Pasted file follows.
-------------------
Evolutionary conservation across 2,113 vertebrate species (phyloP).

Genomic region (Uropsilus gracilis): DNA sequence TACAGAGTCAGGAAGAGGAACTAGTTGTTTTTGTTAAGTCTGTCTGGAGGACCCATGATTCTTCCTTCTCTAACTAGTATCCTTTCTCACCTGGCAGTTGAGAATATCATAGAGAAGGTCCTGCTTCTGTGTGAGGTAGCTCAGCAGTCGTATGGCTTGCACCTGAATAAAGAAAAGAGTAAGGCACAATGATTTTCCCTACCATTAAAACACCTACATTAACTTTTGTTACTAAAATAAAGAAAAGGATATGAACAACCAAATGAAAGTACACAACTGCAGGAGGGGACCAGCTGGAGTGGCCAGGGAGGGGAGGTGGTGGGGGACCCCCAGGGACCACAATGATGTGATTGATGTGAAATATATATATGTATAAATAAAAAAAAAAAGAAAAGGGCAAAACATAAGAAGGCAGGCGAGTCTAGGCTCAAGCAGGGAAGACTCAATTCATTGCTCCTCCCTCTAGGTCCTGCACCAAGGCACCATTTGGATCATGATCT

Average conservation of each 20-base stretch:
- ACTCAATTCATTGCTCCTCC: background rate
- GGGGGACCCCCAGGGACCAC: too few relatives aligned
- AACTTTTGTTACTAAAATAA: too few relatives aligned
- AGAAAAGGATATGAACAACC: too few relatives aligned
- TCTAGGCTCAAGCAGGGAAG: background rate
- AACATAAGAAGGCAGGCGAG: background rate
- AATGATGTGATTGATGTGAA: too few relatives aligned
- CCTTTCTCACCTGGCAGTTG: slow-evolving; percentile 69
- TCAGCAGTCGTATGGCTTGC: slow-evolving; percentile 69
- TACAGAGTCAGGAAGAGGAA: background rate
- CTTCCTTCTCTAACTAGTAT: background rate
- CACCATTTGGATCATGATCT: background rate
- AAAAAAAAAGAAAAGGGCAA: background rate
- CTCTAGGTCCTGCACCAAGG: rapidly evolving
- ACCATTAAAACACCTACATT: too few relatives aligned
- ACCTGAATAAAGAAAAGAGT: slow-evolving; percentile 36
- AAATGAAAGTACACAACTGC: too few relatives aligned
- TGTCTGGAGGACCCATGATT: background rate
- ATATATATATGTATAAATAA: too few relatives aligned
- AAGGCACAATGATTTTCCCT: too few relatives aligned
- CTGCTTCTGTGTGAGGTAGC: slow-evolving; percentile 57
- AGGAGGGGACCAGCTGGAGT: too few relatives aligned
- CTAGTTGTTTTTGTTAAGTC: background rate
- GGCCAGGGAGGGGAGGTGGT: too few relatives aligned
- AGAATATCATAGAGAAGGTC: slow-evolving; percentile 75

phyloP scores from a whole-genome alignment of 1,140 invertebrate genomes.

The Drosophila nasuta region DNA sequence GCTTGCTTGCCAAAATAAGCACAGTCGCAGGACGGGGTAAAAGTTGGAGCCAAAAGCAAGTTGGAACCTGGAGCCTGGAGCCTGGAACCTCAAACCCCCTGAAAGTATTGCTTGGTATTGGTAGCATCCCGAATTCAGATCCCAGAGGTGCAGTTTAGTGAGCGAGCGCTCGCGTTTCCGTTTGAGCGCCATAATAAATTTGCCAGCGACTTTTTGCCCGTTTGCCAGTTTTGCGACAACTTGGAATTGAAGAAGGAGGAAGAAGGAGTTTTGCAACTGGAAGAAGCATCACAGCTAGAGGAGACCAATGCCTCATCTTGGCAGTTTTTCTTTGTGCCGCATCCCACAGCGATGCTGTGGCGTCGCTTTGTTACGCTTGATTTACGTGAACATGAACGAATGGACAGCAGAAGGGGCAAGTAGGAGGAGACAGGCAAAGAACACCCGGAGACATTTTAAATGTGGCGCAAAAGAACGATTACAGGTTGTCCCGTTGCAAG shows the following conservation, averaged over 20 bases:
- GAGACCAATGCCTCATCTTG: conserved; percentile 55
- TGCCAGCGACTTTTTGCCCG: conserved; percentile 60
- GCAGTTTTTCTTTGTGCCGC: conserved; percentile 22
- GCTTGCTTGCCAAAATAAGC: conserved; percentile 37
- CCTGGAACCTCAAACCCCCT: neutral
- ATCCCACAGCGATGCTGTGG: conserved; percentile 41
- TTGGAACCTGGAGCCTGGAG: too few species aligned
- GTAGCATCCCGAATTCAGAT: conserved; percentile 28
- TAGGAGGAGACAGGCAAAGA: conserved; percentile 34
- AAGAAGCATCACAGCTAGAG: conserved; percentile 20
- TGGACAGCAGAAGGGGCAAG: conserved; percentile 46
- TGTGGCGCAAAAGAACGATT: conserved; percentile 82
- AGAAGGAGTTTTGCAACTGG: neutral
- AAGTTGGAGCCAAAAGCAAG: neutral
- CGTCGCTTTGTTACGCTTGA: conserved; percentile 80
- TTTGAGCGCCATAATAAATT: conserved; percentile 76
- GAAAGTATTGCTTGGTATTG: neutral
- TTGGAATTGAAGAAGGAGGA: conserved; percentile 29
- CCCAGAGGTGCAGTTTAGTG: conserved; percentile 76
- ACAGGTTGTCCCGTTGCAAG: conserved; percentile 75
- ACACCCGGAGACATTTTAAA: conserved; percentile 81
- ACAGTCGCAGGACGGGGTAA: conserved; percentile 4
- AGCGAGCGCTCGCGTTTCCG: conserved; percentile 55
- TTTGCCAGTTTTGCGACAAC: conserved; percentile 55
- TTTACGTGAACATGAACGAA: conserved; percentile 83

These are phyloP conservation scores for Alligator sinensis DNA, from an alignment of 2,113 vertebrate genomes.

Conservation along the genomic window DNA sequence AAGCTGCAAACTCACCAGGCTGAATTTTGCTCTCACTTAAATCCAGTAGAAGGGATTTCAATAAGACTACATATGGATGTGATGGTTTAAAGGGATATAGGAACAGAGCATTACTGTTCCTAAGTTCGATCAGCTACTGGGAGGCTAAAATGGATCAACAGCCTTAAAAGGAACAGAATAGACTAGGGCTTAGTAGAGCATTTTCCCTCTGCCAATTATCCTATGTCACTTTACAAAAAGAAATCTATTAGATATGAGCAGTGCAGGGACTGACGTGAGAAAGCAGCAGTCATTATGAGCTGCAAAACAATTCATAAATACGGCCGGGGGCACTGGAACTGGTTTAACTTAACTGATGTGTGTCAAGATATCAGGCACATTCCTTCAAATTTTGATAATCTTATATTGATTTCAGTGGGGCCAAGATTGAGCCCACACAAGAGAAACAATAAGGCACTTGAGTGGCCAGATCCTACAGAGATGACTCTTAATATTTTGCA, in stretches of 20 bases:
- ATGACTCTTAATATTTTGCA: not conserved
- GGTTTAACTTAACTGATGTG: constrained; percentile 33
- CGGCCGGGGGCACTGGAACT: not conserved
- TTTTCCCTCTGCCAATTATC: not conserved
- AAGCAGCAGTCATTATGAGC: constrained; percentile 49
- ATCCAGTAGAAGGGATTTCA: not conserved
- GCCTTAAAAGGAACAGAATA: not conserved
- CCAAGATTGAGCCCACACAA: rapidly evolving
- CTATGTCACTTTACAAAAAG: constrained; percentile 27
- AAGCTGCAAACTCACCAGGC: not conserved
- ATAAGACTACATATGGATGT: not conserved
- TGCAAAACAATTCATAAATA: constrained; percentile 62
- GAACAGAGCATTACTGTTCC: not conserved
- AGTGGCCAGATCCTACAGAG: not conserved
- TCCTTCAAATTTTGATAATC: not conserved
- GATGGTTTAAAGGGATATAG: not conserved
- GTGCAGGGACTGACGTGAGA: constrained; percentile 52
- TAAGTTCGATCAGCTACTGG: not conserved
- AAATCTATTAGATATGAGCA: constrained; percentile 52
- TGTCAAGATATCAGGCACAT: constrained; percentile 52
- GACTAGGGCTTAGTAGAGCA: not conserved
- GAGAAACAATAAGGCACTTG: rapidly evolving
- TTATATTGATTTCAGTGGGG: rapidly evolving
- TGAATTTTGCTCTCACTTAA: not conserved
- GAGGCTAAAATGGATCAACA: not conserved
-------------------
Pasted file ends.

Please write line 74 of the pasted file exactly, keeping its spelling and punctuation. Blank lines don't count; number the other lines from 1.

- GTGCAGGGACTGACGTGAGA: constrained; percentile 52